Notes from the Field: New Orleans

Posted on: December 28th, 2007 by Walter Gallas 1 Comment

Last week I was summoned to appear in Federal District Court on behalf of the plaintiffs in a suit against the city seeking damages as well as a halt to demolitions of properties under the city’s beleaguered imminent health threat ordinance. I was being asked to testify about the recommendations made by Bob Brown of the PRC and me in an August op-ed piece in the Times-Picayune regarding the demolition program.

I did not testify, because the case was continued. The city convinced the judge that it had a solution to the problem—it would create a system whereby a citizen could appeal to an independent hearing officer. By January 25, the city and the plaintiffs must come up with the system and an ordinance for City Council consideration. Between now and then anyone who wishes to appeal a threatened demolition can do so, and the demolition will be set aside, according to the attorneys. It’s not clear what one needs to do to file an appeal.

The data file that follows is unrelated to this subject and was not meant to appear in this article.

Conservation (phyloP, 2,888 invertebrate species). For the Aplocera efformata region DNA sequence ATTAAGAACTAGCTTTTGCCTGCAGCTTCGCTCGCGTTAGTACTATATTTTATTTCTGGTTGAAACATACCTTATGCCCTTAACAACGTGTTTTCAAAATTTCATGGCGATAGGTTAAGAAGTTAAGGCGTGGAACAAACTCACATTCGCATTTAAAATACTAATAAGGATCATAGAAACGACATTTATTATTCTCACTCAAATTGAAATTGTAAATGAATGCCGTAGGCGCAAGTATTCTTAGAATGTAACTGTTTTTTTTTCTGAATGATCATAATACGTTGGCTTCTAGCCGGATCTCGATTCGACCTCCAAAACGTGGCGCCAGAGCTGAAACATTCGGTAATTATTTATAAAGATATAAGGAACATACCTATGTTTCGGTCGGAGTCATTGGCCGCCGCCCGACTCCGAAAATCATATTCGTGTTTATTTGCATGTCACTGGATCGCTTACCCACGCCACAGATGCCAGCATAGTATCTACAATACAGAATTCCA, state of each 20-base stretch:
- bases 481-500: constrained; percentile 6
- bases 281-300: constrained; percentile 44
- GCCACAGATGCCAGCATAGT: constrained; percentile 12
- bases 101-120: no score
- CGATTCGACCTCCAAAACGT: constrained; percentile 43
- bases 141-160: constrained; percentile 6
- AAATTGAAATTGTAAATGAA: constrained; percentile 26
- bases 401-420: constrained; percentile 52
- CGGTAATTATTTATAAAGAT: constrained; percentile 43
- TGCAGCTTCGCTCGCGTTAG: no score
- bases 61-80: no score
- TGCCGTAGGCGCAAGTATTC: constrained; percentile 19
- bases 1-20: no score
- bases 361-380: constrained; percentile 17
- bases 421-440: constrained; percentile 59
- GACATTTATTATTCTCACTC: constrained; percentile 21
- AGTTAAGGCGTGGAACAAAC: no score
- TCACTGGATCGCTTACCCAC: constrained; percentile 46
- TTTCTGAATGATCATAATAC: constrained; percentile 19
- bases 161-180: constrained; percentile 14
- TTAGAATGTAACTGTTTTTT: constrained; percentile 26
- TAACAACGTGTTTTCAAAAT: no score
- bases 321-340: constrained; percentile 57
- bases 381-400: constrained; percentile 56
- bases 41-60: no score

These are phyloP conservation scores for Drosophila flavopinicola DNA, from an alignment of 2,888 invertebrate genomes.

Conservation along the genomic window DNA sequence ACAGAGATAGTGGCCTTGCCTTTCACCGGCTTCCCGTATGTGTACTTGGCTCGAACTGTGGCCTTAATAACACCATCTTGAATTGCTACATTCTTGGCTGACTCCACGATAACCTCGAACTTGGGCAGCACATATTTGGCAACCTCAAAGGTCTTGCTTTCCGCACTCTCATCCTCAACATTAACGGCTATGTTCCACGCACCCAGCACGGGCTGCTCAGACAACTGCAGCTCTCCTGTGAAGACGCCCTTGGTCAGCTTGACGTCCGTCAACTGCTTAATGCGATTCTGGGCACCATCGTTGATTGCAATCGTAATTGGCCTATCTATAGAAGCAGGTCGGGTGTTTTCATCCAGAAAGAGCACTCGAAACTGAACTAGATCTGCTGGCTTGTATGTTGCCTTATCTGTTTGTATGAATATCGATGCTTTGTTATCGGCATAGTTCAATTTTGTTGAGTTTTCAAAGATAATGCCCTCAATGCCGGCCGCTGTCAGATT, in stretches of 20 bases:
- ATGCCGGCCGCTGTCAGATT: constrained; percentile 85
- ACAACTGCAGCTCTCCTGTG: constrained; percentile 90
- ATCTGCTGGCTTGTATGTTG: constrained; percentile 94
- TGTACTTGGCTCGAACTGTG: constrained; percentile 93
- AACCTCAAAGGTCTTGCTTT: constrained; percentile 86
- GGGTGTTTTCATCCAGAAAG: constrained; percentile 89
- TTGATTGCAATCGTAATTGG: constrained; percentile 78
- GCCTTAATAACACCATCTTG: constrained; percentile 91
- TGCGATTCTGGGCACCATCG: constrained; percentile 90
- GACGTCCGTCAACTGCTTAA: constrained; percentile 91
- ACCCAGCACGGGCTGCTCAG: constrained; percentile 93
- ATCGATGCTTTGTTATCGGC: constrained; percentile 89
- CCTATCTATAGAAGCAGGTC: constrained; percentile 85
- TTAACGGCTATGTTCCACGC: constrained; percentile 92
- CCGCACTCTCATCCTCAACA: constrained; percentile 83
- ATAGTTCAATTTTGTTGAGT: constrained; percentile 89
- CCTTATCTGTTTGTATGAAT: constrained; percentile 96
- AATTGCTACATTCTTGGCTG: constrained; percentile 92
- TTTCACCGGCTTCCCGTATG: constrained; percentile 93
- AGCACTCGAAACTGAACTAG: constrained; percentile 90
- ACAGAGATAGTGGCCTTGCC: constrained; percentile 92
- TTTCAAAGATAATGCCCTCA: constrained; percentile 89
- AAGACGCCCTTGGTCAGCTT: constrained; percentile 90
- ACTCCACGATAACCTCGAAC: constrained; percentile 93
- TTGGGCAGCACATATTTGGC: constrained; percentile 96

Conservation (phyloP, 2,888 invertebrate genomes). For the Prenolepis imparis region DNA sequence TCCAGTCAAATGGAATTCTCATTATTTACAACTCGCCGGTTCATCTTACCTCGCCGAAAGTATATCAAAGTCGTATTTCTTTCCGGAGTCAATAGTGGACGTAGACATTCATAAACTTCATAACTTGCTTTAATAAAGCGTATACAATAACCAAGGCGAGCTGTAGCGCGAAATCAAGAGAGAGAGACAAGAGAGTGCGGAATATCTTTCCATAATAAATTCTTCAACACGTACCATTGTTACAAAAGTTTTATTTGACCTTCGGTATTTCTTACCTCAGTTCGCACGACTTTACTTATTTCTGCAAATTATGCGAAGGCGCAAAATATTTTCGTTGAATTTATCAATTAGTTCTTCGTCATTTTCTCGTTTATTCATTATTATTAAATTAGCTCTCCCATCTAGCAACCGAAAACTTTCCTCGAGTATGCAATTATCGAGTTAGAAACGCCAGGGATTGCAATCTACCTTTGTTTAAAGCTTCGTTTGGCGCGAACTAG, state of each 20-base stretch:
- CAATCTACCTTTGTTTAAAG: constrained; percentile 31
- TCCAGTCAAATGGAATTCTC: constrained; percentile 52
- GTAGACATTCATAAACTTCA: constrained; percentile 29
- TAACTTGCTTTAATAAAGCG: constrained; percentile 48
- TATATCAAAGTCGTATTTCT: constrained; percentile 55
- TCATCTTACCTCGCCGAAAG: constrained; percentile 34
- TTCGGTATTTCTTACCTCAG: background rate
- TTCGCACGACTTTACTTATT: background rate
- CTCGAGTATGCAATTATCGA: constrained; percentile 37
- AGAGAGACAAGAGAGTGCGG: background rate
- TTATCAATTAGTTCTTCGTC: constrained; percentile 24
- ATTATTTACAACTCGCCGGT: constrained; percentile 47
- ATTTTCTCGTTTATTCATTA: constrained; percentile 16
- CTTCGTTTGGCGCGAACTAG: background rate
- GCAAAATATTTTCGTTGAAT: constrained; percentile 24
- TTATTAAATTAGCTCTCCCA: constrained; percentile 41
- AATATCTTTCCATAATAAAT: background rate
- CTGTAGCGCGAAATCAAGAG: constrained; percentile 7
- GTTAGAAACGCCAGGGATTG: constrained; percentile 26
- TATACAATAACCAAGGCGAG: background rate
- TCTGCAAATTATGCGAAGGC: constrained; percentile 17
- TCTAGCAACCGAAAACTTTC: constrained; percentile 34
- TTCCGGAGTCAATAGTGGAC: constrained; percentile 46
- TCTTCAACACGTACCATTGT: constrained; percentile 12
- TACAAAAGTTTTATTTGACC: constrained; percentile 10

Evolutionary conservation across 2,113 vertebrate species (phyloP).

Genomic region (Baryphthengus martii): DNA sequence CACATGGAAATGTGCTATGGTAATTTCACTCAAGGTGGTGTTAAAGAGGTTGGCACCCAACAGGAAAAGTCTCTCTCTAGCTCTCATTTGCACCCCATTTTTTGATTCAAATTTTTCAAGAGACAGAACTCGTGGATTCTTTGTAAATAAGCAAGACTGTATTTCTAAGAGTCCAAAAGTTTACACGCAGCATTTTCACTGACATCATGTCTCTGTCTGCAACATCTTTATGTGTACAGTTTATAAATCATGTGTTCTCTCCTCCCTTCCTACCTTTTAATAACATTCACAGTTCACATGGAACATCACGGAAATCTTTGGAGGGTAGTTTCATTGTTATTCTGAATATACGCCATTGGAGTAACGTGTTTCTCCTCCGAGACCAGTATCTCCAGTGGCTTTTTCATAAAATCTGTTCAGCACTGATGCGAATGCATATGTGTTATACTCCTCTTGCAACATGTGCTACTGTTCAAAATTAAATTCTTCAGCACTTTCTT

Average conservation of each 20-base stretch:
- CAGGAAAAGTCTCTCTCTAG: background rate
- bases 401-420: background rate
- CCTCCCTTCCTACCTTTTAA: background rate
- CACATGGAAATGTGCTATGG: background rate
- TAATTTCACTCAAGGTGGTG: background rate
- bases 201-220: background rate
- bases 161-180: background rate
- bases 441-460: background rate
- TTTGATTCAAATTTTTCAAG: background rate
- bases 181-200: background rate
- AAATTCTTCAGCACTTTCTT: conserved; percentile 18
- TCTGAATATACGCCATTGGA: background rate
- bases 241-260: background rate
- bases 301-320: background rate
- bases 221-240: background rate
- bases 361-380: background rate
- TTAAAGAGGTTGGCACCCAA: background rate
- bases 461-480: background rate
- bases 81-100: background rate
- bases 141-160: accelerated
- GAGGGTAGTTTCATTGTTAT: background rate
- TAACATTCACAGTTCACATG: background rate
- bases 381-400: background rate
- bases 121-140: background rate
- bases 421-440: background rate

Under the current ordinance the city can threaten demolition of a property if the home owner does not clean out and seal up their property, if it is still vacant. They must also tend to the yard. Thirty days notice in the newspaper and a written mailed notice are required. The ordinance, though well-intentioned, is poorly conceived and poorly executed. A number of property owners in the suit have seen their houses demolished by the city, when they intended to repair them. It is noteworthy that the ordinance contemplates demolition as the only way to eliminate the problem of unremediated property.

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One Response

  1. Kim O'Connell

    December 31, 2007

    These New Orleans posts are terrific, Walter, but I’m wondering if you all might consider writing a specific headline for each item? Maybe something like “Notes from New Orleans: Specific Headline Here”? For me, the posts run together when the headline is all the same and it’s not immediately clear which ones I’ve read or haven’t. Some readers might not realize it’s a new post.